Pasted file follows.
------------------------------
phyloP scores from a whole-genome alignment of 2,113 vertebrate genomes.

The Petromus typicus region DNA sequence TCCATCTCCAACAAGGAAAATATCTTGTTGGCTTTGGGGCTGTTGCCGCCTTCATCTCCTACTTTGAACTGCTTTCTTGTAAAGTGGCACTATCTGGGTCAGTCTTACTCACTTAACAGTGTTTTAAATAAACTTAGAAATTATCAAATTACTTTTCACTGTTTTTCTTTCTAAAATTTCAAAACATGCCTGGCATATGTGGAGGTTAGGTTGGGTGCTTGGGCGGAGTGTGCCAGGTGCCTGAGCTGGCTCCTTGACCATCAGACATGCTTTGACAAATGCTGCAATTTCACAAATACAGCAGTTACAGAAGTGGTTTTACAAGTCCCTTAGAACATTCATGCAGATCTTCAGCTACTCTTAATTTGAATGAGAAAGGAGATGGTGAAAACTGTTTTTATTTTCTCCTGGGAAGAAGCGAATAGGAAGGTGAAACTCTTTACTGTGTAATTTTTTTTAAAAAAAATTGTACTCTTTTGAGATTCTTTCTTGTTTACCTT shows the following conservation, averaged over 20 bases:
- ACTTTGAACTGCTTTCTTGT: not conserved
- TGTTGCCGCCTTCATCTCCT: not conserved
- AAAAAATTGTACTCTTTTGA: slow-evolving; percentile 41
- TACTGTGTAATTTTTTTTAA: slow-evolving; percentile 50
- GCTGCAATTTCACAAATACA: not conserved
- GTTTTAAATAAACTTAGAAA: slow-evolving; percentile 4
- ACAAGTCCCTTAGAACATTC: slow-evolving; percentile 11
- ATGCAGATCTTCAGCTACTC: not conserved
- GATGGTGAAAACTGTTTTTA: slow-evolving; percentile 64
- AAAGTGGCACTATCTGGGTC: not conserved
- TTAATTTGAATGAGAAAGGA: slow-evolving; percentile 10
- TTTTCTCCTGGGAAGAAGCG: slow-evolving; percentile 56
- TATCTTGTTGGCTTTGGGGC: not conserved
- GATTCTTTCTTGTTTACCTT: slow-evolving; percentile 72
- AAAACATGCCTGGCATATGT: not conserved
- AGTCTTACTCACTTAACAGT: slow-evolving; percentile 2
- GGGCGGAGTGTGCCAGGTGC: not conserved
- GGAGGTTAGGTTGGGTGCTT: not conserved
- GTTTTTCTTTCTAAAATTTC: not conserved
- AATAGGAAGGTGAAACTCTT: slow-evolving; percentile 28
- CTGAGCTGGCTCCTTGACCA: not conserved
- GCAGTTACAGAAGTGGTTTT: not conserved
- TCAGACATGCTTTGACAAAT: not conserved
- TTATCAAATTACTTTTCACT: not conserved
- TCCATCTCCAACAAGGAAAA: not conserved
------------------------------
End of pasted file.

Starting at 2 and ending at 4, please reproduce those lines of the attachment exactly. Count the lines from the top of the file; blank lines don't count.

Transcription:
The Petromus typicus region DNA sequence TCCATCTCCAACAAGGAAAATATCTTGTTGGCTTTGGGGCTGTTGCCGCCTTCATCTCCTACTTTGAACTGCTTTCTTGTAAAGTGGCACTATCTGGGTCAGTCTTACTCACTTAACAGTGTTTTAAATAAACTTAGAAATTATCAAATTACTTTTCACTGTTTTTCTTTCTAAAATTTCAAAACATGCCTGGCATATGTGGAGGTTAGGTTGGGTGCTTGGGCGGAGTGTGCCAGGTGCCTGAGCTGGCTCCTTGACCATCAGACATGCTTTGACAAATGCTGCAATTTCACAAATACAGCAGTTACAGAAGTGGTTTTACAAGTCCCTTAGAACATTCATGCAGATCTTCAGCTACTCTTAATTTGAATGAGAAAGGAGATGGTGAAAACTGTTTTTATTTTCTCCTGGGAAGAAGCGAATAGGAAGGTGAAACTCTTTACTGTGTAATTTTTTTTAAAAAAAATTGTACTCTTTTGAGATTCTTTCTTGTTTACCTT shows the following conservation, averaged over 20 bases:
- ACTTTGAACTGCTTTCTTGT: not conserved
- TGTTGCCGCCTTCATCTCCT: not conserved